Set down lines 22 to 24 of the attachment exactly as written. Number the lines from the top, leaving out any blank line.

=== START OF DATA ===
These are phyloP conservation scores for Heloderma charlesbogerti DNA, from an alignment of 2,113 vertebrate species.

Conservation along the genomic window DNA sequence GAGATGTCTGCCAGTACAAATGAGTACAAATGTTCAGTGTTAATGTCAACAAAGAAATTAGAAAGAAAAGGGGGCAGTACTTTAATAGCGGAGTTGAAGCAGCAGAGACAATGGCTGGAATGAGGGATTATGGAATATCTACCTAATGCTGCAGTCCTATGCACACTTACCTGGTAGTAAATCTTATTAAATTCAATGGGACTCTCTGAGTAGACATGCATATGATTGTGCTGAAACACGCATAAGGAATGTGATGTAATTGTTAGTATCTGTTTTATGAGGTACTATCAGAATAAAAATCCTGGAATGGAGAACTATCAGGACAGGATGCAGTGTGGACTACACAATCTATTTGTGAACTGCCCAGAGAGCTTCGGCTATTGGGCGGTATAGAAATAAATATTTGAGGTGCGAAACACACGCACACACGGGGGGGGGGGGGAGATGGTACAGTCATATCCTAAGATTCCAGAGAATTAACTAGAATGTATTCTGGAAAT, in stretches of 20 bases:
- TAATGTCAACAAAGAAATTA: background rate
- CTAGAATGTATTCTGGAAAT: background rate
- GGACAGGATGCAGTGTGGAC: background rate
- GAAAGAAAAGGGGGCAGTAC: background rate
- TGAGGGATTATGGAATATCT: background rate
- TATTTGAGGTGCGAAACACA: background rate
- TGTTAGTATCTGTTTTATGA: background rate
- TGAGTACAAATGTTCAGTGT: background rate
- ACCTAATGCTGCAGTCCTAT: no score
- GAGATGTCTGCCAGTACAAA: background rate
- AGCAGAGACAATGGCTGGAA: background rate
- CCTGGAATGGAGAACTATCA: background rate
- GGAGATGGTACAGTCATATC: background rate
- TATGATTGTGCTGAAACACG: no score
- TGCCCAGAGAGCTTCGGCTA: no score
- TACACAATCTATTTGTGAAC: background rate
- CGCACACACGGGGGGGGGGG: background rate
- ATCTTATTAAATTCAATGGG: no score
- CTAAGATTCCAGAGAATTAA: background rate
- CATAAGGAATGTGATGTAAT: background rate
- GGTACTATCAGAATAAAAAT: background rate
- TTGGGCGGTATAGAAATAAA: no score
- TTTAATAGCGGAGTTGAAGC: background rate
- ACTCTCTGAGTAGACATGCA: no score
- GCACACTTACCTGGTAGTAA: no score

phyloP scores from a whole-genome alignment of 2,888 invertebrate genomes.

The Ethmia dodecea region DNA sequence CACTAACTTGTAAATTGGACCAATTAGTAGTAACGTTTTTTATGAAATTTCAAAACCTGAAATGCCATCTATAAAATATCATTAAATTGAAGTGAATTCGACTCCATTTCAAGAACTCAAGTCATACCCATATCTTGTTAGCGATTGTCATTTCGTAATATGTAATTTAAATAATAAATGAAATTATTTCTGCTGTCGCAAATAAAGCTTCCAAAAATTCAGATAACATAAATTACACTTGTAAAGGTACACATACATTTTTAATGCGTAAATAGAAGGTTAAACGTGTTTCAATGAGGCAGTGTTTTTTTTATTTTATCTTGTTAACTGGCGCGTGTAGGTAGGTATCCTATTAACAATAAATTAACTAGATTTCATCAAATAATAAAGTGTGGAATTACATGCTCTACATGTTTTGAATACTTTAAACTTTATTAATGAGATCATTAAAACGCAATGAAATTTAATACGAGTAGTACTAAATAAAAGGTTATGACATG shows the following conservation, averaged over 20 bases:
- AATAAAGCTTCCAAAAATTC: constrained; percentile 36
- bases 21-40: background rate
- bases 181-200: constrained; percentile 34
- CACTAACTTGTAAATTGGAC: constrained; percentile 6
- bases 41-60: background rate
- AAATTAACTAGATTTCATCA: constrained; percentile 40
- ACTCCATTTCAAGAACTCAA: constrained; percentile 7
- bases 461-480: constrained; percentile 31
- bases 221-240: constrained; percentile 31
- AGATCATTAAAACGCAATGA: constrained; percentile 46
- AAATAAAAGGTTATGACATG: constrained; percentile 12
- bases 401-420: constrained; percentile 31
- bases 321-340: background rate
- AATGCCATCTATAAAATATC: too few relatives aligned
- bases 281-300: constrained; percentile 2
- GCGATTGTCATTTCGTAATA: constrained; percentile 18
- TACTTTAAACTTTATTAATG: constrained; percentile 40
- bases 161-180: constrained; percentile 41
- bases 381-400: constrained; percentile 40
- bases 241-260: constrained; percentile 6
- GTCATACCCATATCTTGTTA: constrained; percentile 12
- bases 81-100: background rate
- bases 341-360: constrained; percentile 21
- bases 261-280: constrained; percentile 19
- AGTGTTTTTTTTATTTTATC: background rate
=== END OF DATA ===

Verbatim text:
- CATAAGGAATGTGATGTAAT: background rate
- GGTACTATCAGAATAAAAAT: background rate
- TTGGGCGGTATAGAAATAAA: no score